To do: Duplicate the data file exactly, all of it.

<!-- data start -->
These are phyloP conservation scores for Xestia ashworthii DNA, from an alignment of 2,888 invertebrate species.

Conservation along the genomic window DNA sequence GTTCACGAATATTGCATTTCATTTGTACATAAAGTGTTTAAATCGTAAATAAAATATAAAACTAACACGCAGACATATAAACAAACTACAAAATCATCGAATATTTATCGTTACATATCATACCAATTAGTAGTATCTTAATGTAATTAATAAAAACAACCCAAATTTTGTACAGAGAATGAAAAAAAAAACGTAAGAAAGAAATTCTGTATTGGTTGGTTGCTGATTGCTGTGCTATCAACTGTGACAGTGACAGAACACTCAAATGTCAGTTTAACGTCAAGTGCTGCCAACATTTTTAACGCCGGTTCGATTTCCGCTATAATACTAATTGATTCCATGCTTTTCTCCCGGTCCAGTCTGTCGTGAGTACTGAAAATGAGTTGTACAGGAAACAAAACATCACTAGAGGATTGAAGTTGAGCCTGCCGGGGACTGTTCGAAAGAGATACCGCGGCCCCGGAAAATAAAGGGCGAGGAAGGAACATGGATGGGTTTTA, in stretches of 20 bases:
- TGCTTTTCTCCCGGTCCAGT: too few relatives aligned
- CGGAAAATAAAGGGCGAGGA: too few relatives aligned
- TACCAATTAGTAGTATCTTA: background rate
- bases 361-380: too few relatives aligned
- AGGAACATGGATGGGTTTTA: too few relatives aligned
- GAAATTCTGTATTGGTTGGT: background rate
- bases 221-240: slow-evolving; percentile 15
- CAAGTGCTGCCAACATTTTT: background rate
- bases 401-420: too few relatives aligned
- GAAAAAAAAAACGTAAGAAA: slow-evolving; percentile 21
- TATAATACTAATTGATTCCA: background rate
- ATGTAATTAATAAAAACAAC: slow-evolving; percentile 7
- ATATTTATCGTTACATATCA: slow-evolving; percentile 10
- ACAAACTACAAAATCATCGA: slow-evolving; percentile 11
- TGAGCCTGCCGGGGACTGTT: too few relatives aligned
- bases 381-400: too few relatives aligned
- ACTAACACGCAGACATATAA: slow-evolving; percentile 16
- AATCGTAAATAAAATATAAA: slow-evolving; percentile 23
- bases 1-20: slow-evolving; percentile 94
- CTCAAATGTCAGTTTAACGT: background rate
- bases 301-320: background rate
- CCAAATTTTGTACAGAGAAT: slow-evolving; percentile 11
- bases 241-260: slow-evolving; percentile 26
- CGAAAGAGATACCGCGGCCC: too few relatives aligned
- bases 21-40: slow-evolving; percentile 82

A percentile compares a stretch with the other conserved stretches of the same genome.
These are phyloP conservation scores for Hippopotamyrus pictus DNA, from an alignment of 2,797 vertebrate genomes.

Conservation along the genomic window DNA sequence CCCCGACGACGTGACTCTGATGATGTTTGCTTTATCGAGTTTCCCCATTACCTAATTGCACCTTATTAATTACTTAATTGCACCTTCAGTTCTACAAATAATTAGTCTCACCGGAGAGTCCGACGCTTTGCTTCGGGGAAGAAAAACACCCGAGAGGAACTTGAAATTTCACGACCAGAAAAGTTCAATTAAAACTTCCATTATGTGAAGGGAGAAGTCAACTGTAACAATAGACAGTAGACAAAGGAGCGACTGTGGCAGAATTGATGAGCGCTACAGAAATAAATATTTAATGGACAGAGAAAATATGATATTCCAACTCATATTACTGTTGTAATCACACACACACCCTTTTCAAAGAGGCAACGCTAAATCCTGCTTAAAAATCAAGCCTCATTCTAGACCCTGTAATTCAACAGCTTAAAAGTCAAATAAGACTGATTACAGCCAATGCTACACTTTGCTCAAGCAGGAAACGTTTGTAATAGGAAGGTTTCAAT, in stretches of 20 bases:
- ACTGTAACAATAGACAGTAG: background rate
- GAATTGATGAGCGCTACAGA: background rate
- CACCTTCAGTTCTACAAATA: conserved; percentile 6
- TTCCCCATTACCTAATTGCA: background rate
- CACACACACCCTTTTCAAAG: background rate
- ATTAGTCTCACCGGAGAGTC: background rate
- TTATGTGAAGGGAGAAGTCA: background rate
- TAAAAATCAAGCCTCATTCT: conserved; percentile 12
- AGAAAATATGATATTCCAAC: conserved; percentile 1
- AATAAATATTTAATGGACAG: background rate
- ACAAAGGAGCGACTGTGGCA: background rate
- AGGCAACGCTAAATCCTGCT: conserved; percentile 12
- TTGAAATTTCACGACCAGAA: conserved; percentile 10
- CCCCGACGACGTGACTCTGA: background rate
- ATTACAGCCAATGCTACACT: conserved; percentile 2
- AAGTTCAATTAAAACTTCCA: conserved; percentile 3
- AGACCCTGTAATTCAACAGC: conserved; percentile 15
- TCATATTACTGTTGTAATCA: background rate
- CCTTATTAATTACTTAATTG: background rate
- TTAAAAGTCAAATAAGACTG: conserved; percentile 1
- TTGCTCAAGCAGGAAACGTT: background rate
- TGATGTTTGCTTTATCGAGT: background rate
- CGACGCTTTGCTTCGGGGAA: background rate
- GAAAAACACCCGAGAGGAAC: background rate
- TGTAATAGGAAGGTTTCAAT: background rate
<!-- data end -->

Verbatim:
These are phyloP conservation scores for Xestia ashworthii DNA, from an alignment of 2,888 invertebrate species.

Conservation along the genomic window DNA sequence GTTCACGAATATTGCATTTCATTTGTACATAAAGTGTTTAAATCGTAAATAAAATATAAAACTAACACGCAGACATATAAACAAACTACAAAATCATCGAATATTTATCGTTACATATCATACCAATTAGTAGTATCTTAATGTAATTAATAAAAACAACCCAAATTTTGTACAGAGAATGAAAAAAAAAACGTAAGAAAGAAATTCTGTATTGGTTGGTTGCTGATTGCTGTGCTATCAACTGTGACAGTGACAGAACACTCAAATGTCAGTTTAACGTCAAGTGCTGCCAACATTTTTAACGCCGGTTCGATTTCCGCTATAATACTAATTGATTCCATGCTTTTCTCCCGGTCCAGTCTGTCGTGAGTACTGAAAATGAGTTGTACAGGAAACAAAACATCACTAGAGGATTGAAGTTGAGCCTGCCGGGGACTGTTCGAAAGAGATACCGCGGCCCCGGAAAATAAAGGGCGAGGAAGGAACATGGATGGGTTTTA, in stretches of 20 bases:
- TGCTTTTCTCCCGGTCCAGT: too few relatives aligned
- CGGAAAATAAAGGGCGAGGA: too few relatives aligned
- TACCAATTAGTAGTATCTTA: background rate
- bases 361-380: too few relatives aligned
- AGGAACATGGATGGGTTTTA: too few relatives aligned
- GAAATTCTGTATTGGTTGGT: background rate
- bases 221-240: slow-evolving; percentile 15
- CAAGTGCTGCCAACATTTTT: background rate
- bases 401-420: too few relatives aligned
- GAAAAAAAAAACGTAAGAAA: slow-evolving; percentile 21
- TATAATACTAATTGATTCCA: background rate
- ATGTAATTAATAAAAACAAC: slow-evolving; percentile 7
- ATATTTATCGTTACATATCA: slow-evolving; percentile 10
- ACAAACTACAAAATCATCGA: slow-evolving; percentile 11
- TGAGCCTGCCGGGGACTGTT: too few relatives aligned
- bases 381-400: too few relatives aligned
- ACTAACACGCAGACATATAA: slow-evolving; percentile 16
- AATCGTAAATAAAATATAAA: slow-evolving; percentile 23
- bases 1-20: slow-evolving; percentile 94
- CTCAAATGTCAGTTTAACGT: background rate
- bases 301-320: background rate
- CCAAATTTTGTACAGAGAAT: slow-evolving; percentile 11
- bases 241-260: slow-evolving; percentile 26
- CGAAAGAGATACCGCGGCCC: too few relatives aligned
- bases 21-40: slow-evolving; percentile 82

A percentile compares a stretch with the other conserved stretches of the same genome.
These are phyloP conservation scores for Hippopotamyrus pictus DNA, from an alignment of 2,797 vertebrate genomes.

Conservation along the genomic window DNA sequence CCCCGACGACGTGACTCTGATGATGTTTGCTTTATCGAGTTTCCCCATTACCTAATTGCACCTTATTAATTACTTAATTGCACCTTCAGTTCTACAAATAATTAGTCTCACCGGAGAGTCCGACGCTTTGCTTCGGGGAAGAAAAACACCCGAGAGGAACTTGAAATTTCACGACCAGAAAAGTTCAATTAAAACTTCCATTATGTGAAGGGAGAAGTCAACTGTAACAATAGACAGTAGACAAAGGAGCGACTGTGGCAGAATTGATGAGCGCTACAGAAATAAATATTTAATGGACAGAGAAAATATGATATTCCAACTCATATTACTGTTGTAATCACACACACACCCTTTTCAAAGAGGCAACGCTAAATCCTGCTTAAAAATCAAGCCTCATTCTAGACCCTGTAATTCAACAGCTTAAAAGTCAAATAAGACTGATTACAGCCAATGCTACACTTTGCTCAAGCAGGAAACGTTTGTAATAGGAAGGTTTCAAT, in stretches of 20 bases:
- ACTGTAACAATAGACAGTAG: background rate
- GAATTGATGAGCGCTACAGA: background rate
- CACCTTCAGTTCTACAAATA: conserved; percentile 6
- TTCCCCATTACCTAATTGCA: background rate
- CACACACACCCTTTTCAAAG: background rate
- ATTAGTCTCACCGGAGAGTC: background rate
- TTATGTGAAGGGAGAAGTCA: background rate
- TAAAAATCAAGCCTCATTCT: conserved; percentile 12
- AGAAAATATGATATTCCAAC: conserved; percentile 1
- AATAAATATTTAATGGACAG: background rate
- ACAAAGGAGCGACTGTGGCA: background rate
- AGGCAACGCTAAATCCTGCT: conserved; percentile 12
- TTGAAATTTCACGACCAGAA: conserved; percentile 10
- CCCCGACGACGTGACTCTGA: background rate
- ATTACAGCCAATGCTACACT: conserved; percentile 2
- AAGTTCAATTAAAACTTCCA: conserved; percentile 3
- AGACCCTGTAATTCAACAGC: conserved; percentile 15
- TCATATTACTGTTGTAATCA: background rate
- CCTTATTAATTACTTAATTG: background rate
- TTAAAAGTCAAATAAGACTG: conserved; percentile 1
- TTGCTCAAGCAGGAAACGTT: background rate
- TGATGTTTGCTTTATCGAGT: background rate
- CGACGCTTTGCTTCGGGGAA: background rate
- GAAAAACACCCGAGAGGAAC: background rate
- TGTAATAGGAAGGTTTCAAT: background rate